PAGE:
2. Place a Bowl or Drain Pan Underneath – Now, place an empty bowl or drain pan underneath the engine (it should be underneath the oil drain plug, so it can collect the oil. 
  3. Locate the Oil Drain Plug – As you can see from the images above, the oil drain plug is located underneath the dipstick. It’s a 10mm (M6) bolt. 
  4. Drain the Oil Out – Remove the M6 bolt with a suitable socket. Do this slowly, as oil will start pouring into the bowl. You want to tip the engine slightly to ensure that all of the oil is drained. 
  5. Close the Oil Drain Plug – Once all of the oil is drained you can place the oil drain plug back into place by re-threading it. Make sure that the oil plug is clean; it’s best to wipe off any excess oil. 

Changing Oil

Draining the oil from a Predator 212 engine is essentially combining the process of draining the oil and then filling it with new oil. Below is a quick guide on how to change the oil on a Predator engine.

  1. Place Engine on Table – First, ensure that the engine is switched off and that the fuel valve is closed. Place the engine onto a table with the edge of the engine sticking out slightly.
  2. Place a Bowl or Drain Pan Underneath – Place an empty bowl or drain pan under the engine, where the oil can be collected.
  3. Locate the Oil Drain Plug – The drain plug is an M6 bolt (10mm). It’s located on the bottom underneath the oil dipstick.
  4. Drain the Oil Out – Remove the M6 bolt with a socket and let the old engine oil drain into the bowl or drain pan. Make sure that all of the oil is out by lifting the back of the engine.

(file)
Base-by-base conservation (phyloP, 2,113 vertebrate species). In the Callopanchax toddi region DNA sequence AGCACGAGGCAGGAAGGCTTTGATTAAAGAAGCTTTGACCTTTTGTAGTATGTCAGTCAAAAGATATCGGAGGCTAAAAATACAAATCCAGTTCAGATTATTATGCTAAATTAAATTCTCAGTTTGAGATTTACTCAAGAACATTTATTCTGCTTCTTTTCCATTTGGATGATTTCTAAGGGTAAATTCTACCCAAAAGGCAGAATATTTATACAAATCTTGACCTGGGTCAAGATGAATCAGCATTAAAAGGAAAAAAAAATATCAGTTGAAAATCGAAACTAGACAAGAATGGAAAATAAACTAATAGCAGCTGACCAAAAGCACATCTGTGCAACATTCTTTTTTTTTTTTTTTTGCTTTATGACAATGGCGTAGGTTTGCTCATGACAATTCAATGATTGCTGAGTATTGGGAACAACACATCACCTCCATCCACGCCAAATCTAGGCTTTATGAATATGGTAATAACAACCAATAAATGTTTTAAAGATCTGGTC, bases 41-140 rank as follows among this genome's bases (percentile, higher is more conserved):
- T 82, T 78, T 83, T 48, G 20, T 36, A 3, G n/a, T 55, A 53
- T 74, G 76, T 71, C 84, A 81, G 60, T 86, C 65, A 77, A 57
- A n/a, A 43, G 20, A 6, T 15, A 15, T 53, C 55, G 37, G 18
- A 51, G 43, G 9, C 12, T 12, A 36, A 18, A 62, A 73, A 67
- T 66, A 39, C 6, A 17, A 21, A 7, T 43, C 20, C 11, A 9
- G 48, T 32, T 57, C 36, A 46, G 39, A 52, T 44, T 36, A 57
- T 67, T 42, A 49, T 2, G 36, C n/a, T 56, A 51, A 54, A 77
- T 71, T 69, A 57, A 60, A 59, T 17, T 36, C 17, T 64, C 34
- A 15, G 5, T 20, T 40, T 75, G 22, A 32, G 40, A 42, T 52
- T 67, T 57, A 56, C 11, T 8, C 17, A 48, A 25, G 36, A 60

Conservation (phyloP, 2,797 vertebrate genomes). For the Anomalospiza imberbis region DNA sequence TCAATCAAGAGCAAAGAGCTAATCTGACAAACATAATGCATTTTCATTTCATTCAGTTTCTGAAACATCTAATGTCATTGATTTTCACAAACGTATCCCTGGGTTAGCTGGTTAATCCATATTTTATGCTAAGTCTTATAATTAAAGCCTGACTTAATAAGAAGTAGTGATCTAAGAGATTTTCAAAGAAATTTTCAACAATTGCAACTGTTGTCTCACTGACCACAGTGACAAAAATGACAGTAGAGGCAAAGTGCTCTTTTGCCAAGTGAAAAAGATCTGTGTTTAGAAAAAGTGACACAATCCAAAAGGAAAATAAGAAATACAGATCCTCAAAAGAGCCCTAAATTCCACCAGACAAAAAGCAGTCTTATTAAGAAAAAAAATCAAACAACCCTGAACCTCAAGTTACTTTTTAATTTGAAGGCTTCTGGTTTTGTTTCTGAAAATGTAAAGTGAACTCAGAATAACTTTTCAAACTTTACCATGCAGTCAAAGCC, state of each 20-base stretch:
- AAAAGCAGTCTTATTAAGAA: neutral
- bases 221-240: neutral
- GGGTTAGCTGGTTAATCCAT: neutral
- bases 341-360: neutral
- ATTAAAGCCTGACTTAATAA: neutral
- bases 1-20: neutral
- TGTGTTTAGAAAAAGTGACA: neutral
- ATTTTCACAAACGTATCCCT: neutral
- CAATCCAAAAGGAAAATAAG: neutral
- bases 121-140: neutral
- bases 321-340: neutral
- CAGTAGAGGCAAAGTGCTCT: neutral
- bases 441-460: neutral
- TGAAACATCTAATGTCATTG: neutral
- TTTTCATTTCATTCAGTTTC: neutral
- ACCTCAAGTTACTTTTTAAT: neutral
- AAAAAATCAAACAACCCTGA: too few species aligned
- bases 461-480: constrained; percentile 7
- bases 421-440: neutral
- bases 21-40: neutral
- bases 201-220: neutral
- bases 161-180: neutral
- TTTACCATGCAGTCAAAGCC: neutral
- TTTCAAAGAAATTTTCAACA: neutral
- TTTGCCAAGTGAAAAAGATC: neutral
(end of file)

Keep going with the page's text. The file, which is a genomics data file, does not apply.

5. Close the Oil Drain Plug – Now, close the oil drain plug by screwing it back into the thread. Ensure that any excess oil from the drain plug is removed. 
  6. Remove Dipstick – Remove the oil dipstick and place it to the side. It’s best to clean it once you have removed it from the engine. 
  7. Fill in New Oil – Now, fill in your preferred engine oil. For the Predator 212 engine, I prefer the STP 4-Cycle 10W-30 Engine Oil as it’s great for 4-cycle engines. 
  8. Check Oil Level – Keep checking the oil level, to ensure that it’s filled to the optimal level. This may take a few tries in the beginning, but you’ll get used to it fairly quickly. 
  9. Reinsert the Dipstick – Now, simply re-thread the dipstick back into position and check that it’s tightly secured. 

Frequently Asked Questions

Since this guide was highly requested, I’ve compiled a list of the most frequently asked questions about checking, draining, filling and changing the engine oil on a Predator 212. 

How often To Check Oil Levels?

You should check the oil level on your Predator 212 engine before very use – meaning before you start your go-kart. This is because running with no or low oil levels can potentially damage your engine. 

How Often Should I Change the Oil?

The manufacturer suggests changing the oil on a Predator 212 engine monthly or after every 20 hours of use (whichever occurs sooner). Engine oil becomes less efficient the older it gets and can cause your engine to generate more unwanted heat. To be sure, check the owner’s manual and warranty guidelines.

Can I Mix Oil Into the Fuel Instead?

As the Predator 212 engine is a 4-stroke engine, you’ll need to fill oil into the engine separately. This is different from a 2-stroke engine, where oil is typically mixed into the fuel for the engine to run efficiently. 

Do I Need Any Tools to Check and Change the Engine Oil?

You will need an M6 (10mm) socket in order to change the engine oil. This is because the Predator engine has an M6 bolt that acts as the oil drain plug. For checking the oil levels, no tools are required, except for the oil dipstick, which is found on the side of the engine. 

What Happens If I Use the Wrong Engine Oil?

Using the wrong engine oil on your Predator 212 engine can lead to poor internal lubrication and potential overheating. Therefore, it’s best to stick to the recommended 10W-30 oil for temperatures at or above 32° F (0° Celsius), and 5W-30 for any outside temperature below 32° F (0° Celsius).